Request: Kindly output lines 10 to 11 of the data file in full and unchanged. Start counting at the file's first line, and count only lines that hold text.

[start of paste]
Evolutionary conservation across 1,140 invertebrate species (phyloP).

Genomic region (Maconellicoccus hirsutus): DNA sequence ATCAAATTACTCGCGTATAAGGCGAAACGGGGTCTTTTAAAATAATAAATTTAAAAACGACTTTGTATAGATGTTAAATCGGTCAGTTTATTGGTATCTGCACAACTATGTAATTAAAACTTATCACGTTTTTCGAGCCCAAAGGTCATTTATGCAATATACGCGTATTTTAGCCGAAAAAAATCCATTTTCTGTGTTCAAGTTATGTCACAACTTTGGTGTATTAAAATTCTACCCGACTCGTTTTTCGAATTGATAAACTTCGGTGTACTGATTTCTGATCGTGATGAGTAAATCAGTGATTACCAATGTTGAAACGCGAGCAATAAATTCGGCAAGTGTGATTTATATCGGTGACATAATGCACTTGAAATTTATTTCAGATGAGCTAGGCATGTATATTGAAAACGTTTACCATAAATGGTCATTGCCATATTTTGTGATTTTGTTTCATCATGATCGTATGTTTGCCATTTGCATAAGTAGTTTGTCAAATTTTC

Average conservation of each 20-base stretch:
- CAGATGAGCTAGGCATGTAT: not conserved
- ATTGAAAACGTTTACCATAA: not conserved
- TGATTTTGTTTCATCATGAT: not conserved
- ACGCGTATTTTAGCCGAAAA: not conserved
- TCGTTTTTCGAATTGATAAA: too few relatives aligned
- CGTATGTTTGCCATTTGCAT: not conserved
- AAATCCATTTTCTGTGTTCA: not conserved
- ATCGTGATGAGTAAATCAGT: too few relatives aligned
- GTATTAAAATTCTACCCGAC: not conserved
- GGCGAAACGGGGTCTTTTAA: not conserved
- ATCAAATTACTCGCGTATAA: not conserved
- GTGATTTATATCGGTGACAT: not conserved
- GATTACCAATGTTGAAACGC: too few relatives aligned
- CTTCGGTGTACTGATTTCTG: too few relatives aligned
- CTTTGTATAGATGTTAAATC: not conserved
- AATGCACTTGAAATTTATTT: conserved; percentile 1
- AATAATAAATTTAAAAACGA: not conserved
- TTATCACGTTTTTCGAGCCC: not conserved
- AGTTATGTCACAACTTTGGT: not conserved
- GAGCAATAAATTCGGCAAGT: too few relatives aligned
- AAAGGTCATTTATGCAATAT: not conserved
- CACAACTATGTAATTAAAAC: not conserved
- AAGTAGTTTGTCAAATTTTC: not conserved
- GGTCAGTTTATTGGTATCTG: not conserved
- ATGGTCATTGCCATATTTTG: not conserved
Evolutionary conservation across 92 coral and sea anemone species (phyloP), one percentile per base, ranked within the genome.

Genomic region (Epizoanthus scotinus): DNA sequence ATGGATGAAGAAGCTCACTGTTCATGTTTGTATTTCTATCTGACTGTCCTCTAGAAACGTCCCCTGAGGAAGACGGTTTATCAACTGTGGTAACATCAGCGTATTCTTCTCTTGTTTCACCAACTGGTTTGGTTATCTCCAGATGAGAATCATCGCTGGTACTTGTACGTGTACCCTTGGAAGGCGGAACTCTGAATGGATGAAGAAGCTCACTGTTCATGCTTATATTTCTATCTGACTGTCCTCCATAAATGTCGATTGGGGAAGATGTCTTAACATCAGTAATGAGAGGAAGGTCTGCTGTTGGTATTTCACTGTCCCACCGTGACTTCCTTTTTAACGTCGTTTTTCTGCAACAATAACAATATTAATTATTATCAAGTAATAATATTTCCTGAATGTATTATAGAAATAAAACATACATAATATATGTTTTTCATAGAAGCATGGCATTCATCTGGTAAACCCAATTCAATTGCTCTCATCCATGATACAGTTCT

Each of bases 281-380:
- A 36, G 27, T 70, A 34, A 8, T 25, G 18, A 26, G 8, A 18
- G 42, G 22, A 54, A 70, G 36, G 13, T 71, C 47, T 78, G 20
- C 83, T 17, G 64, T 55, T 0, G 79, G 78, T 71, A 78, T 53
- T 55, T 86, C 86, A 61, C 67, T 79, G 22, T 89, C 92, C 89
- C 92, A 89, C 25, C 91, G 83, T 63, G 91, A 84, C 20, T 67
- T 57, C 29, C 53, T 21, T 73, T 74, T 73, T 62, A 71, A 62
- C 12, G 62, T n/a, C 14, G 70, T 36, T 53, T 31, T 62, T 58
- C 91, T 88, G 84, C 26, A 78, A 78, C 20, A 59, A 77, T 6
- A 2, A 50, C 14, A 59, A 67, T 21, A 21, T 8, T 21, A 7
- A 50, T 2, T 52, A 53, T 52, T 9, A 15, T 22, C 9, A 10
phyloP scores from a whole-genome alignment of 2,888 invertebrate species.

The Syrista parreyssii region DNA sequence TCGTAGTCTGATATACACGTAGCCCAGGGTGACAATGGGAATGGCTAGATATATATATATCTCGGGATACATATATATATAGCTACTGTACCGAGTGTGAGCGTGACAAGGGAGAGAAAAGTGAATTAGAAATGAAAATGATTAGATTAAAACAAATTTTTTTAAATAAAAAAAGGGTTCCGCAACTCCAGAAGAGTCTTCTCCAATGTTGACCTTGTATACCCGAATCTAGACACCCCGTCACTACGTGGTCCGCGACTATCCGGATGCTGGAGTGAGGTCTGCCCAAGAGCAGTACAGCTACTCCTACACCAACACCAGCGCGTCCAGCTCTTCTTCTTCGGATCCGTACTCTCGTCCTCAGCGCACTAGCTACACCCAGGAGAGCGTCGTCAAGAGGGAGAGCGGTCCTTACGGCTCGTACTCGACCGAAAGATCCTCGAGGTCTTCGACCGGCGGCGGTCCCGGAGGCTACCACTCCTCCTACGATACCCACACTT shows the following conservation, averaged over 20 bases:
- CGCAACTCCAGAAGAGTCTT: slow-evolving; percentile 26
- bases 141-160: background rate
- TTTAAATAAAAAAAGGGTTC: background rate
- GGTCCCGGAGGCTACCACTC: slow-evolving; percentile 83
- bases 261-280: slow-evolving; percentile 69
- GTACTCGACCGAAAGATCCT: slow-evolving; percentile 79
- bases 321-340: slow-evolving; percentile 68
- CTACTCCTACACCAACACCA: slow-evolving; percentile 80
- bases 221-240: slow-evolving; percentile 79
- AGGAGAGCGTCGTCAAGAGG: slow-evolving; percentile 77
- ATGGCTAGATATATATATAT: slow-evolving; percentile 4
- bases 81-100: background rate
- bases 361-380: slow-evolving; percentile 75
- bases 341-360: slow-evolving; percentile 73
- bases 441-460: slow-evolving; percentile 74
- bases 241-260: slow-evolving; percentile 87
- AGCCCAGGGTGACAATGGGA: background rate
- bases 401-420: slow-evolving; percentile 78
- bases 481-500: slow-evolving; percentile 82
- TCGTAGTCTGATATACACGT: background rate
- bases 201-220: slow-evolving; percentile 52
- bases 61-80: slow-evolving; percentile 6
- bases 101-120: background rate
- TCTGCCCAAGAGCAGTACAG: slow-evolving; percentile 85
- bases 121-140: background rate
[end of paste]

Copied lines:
- AAATCCATTTTCTGTGTTCA: not conserved
- ATCGTGATGAGTAAATCAGT: too few relatives aligned